The Manitoban | Ryan Harby | March 5, 2012
“Jinchalo” ‘bewildering,’ ‘absurd,’ ‘comedic and beautiful’
Jinchalo, title of Matthew Forsythe’s newest graphic novel, is a Korean expression, meaning “really?” A question of reality: what and where is the line between what is real and what is imagined?
A companion piece to Forsythe’s critically acclaimed book Ojingogo, Jinchalo follows the story of Voguchi, a young girl set upon an adventure away from her home. The book plays with many stories and themes from Korean mythology but for many North American readers the story will somewhat resemble an Alice in Wonderland narrative.
Another distinction of Jinchalo, a similarity with Ojingogo, is that it is essentially a wordless comic. Aside from a single instance of obligatory dialogue there are no words spoken in this book, only expressions, actions, reactions. It’s an element that requires the reader to approach the book differently — the images, not the text, are the primary tool by which the narrative is communicated.
The pages of Jinchalo read more as an emotional experience than a cognitive one. Without any words, readers must interpret much more than usual — it’s something the book encourages with a certain level of playfulness and wit. Many pages will evoke a laugh, at least a chuckle, even though contextually the image is somewhat bewildering. At times, Jinchalo revels in the absurd.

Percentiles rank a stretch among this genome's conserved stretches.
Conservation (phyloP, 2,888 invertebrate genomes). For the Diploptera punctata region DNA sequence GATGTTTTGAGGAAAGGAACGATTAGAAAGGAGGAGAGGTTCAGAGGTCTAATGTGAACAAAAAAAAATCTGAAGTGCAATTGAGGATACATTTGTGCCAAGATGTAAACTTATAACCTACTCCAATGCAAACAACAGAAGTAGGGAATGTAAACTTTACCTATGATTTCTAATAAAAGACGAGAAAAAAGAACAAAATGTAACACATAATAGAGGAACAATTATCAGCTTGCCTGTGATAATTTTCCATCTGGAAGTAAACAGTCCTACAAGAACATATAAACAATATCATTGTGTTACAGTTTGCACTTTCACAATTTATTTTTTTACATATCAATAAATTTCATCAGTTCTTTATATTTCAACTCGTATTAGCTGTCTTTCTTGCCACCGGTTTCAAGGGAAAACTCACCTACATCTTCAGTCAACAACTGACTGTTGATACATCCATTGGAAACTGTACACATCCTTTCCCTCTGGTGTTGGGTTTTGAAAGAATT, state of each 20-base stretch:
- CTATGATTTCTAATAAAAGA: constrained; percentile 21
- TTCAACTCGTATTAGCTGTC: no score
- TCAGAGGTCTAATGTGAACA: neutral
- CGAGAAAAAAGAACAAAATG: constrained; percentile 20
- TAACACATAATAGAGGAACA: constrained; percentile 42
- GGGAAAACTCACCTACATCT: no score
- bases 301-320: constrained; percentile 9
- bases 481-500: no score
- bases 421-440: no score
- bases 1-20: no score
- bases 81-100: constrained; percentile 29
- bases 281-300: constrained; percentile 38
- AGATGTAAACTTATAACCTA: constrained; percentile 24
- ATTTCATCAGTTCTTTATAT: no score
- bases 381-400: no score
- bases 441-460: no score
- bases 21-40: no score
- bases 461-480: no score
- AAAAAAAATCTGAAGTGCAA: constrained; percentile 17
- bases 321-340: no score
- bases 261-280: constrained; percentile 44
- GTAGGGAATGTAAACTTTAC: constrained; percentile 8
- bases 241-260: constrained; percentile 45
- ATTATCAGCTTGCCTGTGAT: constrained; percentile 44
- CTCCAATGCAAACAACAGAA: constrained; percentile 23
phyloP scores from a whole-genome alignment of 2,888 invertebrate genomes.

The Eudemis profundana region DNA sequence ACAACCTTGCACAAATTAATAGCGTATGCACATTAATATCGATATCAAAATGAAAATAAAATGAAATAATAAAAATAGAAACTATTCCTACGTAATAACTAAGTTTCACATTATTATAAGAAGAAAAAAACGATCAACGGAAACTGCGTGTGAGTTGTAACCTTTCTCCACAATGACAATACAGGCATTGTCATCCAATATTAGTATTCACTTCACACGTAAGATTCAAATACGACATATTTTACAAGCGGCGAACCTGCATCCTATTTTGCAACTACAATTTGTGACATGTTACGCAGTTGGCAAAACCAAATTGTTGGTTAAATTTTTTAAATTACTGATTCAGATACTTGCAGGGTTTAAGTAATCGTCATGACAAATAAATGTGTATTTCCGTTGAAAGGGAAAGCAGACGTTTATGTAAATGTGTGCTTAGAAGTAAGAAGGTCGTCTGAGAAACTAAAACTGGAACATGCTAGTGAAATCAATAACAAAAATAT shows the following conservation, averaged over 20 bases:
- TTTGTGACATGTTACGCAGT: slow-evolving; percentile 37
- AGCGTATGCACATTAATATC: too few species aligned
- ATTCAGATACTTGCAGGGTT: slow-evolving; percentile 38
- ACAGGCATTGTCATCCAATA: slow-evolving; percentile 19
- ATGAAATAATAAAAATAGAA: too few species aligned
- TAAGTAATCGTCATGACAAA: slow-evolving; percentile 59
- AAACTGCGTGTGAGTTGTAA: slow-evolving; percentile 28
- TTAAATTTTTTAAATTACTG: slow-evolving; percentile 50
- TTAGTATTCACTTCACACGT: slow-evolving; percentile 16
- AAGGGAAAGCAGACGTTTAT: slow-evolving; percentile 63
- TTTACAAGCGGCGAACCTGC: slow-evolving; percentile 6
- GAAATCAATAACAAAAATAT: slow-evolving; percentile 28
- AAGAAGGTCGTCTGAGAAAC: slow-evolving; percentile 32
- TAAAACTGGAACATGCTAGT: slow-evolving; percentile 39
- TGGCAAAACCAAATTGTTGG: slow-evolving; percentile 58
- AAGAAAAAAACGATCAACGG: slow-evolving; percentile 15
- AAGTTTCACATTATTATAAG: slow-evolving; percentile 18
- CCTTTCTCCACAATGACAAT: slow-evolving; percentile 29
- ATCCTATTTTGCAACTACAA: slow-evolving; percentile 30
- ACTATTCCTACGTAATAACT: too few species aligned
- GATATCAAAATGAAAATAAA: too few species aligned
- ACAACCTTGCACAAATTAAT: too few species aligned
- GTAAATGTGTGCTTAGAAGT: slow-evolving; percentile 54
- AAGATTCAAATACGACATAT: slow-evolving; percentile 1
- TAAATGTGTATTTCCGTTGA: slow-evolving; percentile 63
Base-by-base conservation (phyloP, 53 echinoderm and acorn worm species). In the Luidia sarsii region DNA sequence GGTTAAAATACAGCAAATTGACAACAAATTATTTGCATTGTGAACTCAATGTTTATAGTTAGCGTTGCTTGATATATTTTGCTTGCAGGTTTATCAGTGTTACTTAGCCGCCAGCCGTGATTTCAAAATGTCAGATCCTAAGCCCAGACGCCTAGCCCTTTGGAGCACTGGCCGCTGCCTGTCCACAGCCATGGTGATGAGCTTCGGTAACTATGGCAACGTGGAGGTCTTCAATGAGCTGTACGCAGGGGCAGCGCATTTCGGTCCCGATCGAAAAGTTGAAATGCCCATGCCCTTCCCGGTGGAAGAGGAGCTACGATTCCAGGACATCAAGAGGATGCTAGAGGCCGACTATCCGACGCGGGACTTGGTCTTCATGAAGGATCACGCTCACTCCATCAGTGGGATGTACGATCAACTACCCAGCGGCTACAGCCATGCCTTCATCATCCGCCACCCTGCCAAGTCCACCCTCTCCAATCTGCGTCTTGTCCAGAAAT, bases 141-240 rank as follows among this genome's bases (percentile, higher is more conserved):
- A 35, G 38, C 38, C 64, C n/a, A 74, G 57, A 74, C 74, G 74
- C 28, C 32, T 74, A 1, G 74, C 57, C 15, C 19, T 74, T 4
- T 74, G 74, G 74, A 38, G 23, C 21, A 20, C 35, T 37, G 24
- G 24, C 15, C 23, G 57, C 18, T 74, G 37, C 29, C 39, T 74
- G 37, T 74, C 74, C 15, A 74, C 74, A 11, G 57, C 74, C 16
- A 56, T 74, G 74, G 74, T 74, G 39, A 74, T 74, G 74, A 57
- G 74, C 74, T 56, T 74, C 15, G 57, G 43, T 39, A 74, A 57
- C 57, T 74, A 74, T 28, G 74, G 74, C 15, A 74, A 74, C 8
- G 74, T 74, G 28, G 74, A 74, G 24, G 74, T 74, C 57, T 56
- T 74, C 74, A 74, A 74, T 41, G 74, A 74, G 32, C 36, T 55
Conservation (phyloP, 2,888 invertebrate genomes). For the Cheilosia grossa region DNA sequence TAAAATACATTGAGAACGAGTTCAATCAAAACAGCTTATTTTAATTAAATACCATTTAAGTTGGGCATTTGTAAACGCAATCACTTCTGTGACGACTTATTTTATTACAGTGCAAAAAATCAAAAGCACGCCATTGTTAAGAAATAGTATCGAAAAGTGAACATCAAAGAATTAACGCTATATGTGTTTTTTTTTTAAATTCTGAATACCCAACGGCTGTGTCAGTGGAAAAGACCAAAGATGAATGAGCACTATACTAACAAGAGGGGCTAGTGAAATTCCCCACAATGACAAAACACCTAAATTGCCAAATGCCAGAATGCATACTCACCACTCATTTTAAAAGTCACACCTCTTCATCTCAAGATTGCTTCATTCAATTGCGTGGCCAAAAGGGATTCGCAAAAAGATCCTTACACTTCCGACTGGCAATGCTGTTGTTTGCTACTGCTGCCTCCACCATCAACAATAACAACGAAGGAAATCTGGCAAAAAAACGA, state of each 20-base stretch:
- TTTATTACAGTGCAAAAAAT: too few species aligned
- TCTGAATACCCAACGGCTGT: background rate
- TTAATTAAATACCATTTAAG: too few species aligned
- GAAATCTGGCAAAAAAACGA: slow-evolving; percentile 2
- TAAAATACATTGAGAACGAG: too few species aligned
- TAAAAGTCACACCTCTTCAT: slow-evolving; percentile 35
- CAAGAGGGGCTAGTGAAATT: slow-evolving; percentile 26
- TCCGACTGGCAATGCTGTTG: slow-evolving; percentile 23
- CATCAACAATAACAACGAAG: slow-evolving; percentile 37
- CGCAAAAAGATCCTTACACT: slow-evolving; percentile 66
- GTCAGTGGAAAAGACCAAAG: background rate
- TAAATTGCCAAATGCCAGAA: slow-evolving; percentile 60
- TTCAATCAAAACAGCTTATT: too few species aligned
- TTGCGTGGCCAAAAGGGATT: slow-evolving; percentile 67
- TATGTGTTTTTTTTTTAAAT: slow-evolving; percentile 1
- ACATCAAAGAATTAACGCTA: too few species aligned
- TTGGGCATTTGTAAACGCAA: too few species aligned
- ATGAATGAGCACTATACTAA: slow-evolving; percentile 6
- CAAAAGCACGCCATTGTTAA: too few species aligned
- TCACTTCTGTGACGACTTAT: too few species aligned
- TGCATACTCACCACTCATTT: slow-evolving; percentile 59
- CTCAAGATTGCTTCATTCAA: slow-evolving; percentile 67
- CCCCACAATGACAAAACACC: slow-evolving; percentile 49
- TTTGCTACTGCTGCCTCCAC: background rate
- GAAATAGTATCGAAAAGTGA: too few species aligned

The imagery in Forsythe’s book manages to be at the same time comedic and beautiful. The colouring especially seem pay homage to a certain look often associated with Asian mythology and storytelling. There are no panels in Jinchalo, the pictures blend into the blank page in a way that allows for a minimalist aesthetic, very much in line with the soft, mute nature of the book.
Although Jinchalo is without doubt a quality product by a talented artist, one area where it falters is the intended audience. It is not immediately apparent whom this book is for (this is a similar issue for Ojingogo). It could be read to children, but the onus is always on the reader to interpret exactly what the pictures mean, the significance and ultimately the meaning of the journey.
The most logical audience for Jinchalo is the graphic novel enthusiast, which is a shame because, although it will be appreciated, there are elements of this book that pit it against the odds in terms of reaching a wider audience. The destination is worth the journey but Jinchalo has a demanding point of entry, one that is sure to turn some away.
Released on Feb. 29, Jinchalo is distributed through the Montreal-based Drawn and Quarterly. It is Forsythe’s fourth graphic novel.